Making `coord_polar` behave like standard polar coordinate plotting?

ggplot2

#1

This question is motivated by this post from @cawthm.

The goal was to plot a function in polar coordinates. Several attempts are shown below (note: reprex mostly by @cawthm, posted here for convenience). :

library(tidyverse)
#> Loading tidyverse: ggplot2
#> Loading tidyverse: tibble
#> Loading tidyverse: tidyr
#> Loading tidyverse: readr
#> Loading tidyverse: purrr
#> Loading tidyverse: dplyr
#> Conflicts with tidy packages ----------------------------------------------
#> filter(): dplyr, stats
#> lag():    dplyr, stats

# first, generate some data: 2*pi radians in a circle; we have three
# circles' worth of rads
x <- tibble(x = head(seq(0, 3 * (2 * pi), by = pi/180), -1))

# compute our sine wave; also, we may need to compute rads, because we'll
# want our plot theta to be restricted from 0 to 2pi, and as far as the axis
# is concerned, 2pi = 4pi = 6pi = etc
x <- x %>% mutate(sine = sin(3 * x)/3 + 1 + x/180, rads = x%%(2 * pi))

# Atempt 1
ggplot(x) + geom_line(aes(x = x, y = sine)) + ylim(c(0, 1.5)) + coord_polar(theta = "x")


## THE PROBLEM: the above spreads the theta over the entire x, ie, it ranges
## up to 3 * (2 * pi), instead of the standard 2*pi

# Attempt 2. Let's change the x aes to our rads variable
ggplot(x) + geom_line(aes(x = rads, y = sine)) + ylim(c(0, 1.5)) + coord_polar(theta = "x")



# Attempt 3. since the values of the sine are in order, maybe I can use
# geom_path...
ggplot(x) + geom_path(aes(x = rads, y = sine)) + ylim(c(0, 1.5)) + coord_polar(theta = "x")


# The fix involves changing to back to cartesian coordinates.

x <- tibble(x = head(seq(0, 3 * (2 * pi), by = pi/180), -1))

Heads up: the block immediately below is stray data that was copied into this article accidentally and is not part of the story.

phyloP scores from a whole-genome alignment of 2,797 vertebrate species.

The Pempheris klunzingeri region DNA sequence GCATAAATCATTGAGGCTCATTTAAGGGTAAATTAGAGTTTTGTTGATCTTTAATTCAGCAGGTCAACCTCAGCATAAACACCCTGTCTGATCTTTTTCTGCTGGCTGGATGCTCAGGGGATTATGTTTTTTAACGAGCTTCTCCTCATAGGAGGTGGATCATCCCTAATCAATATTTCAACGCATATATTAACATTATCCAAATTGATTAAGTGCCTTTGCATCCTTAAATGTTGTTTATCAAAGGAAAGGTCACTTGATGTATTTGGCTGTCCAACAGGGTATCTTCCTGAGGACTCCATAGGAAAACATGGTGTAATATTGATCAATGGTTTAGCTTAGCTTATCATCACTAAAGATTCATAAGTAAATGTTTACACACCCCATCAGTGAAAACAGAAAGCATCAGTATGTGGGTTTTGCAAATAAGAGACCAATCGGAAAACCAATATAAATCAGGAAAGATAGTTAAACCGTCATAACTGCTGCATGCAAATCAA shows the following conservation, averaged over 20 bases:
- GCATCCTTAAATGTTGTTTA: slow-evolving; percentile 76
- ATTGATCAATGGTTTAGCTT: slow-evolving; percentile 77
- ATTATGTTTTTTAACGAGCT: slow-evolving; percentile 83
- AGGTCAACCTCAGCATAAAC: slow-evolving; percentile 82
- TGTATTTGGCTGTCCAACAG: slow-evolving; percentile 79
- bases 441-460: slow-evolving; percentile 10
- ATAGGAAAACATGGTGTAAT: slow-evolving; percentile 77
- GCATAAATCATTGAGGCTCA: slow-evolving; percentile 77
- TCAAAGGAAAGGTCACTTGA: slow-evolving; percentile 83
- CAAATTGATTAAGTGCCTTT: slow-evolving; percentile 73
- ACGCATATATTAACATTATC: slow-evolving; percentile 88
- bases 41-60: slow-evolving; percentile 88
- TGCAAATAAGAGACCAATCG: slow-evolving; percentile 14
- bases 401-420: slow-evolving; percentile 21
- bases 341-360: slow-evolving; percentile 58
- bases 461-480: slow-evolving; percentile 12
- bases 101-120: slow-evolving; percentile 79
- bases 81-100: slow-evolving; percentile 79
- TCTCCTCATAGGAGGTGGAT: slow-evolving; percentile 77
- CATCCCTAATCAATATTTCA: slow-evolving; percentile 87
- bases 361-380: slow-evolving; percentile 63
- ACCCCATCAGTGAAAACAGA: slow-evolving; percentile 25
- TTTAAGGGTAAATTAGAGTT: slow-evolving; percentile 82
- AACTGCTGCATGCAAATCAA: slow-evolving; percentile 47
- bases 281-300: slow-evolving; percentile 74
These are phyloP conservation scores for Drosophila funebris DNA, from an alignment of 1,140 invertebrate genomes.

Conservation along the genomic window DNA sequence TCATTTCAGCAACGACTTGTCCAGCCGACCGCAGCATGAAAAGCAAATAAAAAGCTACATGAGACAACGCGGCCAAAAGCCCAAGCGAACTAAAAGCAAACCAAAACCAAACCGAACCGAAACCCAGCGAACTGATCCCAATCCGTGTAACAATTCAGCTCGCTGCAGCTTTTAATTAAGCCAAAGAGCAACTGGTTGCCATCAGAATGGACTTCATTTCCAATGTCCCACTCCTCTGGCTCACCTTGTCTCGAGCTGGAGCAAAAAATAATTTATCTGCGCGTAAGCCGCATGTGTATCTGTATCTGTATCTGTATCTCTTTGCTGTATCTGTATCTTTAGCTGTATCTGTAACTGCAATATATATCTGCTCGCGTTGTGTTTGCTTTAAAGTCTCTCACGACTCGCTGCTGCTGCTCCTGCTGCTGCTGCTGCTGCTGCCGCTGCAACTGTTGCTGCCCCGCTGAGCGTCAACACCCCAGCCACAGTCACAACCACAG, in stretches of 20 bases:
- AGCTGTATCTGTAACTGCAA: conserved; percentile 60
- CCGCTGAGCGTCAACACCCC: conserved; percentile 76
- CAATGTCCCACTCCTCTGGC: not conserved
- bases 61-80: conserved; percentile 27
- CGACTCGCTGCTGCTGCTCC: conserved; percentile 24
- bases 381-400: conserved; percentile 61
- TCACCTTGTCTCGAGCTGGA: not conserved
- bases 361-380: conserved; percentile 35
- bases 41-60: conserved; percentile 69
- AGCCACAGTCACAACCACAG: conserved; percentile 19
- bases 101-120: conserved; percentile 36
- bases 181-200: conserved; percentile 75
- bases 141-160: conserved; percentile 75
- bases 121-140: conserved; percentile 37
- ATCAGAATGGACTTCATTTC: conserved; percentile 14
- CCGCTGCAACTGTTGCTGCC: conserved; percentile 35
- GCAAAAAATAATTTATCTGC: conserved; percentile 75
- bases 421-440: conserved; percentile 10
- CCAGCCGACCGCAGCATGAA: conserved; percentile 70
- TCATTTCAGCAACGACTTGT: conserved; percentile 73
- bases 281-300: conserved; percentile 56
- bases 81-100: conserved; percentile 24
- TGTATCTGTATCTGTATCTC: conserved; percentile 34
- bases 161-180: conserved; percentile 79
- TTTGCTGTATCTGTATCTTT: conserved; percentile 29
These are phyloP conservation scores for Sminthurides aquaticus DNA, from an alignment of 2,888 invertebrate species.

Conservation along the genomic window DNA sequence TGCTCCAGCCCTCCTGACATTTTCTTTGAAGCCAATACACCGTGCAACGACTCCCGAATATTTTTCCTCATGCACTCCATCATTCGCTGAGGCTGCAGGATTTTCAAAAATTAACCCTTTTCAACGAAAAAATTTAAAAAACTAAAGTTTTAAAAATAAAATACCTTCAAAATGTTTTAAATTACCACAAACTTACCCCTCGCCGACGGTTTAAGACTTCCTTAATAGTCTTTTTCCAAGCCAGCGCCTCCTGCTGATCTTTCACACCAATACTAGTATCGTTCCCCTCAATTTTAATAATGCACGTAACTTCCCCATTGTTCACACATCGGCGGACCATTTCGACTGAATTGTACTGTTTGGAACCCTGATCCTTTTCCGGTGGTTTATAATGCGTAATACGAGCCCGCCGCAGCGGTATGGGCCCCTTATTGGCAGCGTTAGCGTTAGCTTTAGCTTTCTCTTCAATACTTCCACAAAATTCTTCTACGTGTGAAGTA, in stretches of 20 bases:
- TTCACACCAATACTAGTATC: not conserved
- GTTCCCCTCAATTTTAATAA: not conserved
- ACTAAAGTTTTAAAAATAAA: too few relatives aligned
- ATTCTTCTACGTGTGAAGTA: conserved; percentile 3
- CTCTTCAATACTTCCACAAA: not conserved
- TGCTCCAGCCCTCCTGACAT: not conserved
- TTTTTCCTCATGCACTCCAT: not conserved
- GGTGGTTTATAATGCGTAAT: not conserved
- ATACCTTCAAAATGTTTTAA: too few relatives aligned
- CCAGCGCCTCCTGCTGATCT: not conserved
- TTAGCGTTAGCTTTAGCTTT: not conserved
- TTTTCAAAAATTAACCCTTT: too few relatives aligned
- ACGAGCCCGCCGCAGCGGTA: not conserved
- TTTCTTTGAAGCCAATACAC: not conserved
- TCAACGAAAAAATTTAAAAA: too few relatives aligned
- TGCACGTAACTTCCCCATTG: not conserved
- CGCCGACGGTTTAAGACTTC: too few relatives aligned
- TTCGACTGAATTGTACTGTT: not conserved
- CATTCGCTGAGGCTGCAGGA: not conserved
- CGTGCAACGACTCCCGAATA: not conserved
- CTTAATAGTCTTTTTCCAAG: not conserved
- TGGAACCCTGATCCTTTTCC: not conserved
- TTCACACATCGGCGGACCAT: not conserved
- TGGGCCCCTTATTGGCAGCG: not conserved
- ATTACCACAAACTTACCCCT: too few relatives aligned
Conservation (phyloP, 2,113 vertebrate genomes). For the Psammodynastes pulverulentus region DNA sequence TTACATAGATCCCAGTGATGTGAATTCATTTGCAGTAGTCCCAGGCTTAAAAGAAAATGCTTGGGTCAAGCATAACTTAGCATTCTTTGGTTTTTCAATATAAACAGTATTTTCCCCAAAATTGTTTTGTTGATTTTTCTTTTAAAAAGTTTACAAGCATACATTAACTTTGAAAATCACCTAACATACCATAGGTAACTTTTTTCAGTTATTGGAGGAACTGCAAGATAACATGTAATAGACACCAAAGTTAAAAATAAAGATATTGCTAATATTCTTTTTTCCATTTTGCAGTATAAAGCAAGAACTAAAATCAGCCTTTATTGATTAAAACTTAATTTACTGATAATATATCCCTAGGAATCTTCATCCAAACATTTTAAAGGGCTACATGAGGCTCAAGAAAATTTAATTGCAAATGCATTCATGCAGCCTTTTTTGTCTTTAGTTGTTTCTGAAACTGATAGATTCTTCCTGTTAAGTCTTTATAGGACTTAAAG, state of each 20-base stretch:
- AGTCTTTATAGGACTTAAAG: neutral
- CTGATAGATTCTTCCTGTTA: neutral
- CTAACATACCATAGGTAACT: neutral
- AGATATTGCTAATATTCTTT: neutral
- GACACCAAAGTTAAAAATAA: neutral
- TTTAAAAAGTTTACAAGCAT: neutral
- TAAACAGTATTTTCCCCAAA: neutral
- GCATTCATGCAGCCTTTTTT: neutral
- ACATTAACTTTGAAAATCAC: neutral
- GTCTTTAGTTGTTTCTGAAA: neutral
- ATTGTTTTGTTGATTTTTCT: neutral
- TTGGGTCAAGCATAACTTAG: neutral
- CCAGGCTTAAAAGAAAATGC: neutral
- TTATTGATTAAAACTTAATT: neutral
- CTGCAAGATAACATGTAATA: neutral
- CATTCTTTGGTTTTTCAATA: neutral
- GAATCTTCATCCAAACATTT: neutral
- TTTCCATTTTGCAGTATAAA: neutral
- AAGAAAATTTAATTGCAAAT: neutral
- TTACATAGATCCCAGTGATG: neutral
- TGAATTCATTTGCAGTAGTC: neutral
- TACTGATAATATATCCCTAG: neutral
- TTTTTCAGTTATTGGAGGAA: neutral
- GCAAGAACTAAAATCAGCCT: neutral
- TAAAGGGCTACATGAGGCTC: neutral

x <- x %>% mutate(sine = sin(3 * x)/3 + 1 + x/180, rads = x%%(2 * pi))

x <- x %>% mutate(x = sine * cos(rads), y = sine * sin(rads))
ggplot(x) + geom_path(aes(x = x, y = y))

The three attempts have issues because coord_polar naturally extends the ‘x-axis’ (the angle) to extend the entire range of x. My understanding is it does this for purposes of making pie charts - which makes sense. My fix (last example) was to just convert everything back to cartesian coordinates and avoid using cood_polar altogether. However, is there a way to use coord_polar to plot in standard polar coordinates? That is, all angles are modulo 2*pi and line segments are connected in the order of the angles (before the modulo operation).


#2

Might I suggest you add a reprex here with both the original/problematic version and how you fixed it (yes, I know the latter is already in the other thread, but it’s nice to look at things all in one place)? The reprex package is great for visualization stuff, because it includes the code and visualizations in the output at the click of a button (all you have to do is paste!) If you’re not familiar with reprexes, I really like the Magic Reprex post by Nick Tierney.

Couple of things possibly worth looking at:

  • ggplot2-extensions (has a nice gallery, and I’m not sure if any of them do what you’re describing, but this could be something to build out as an extension, if not)
  • Circular Visualization in R great bookdown book by Zuguang Gu, uses a package called circos, which does some really advanced stuff with circular visualization

#3

thanks @mara. Sometimes I need a reminder to follow the same advice I give :). Question has been edited to include a reprex.


#4

what’s wrong with using a group variable?

library(tidyverse)

x <- tibble(x = seq(0, 3 * (2 * pi), length.out = 1e4)) 
x <- x %>% mutate(sine = sin(3*x)/3 + 1 + x/180,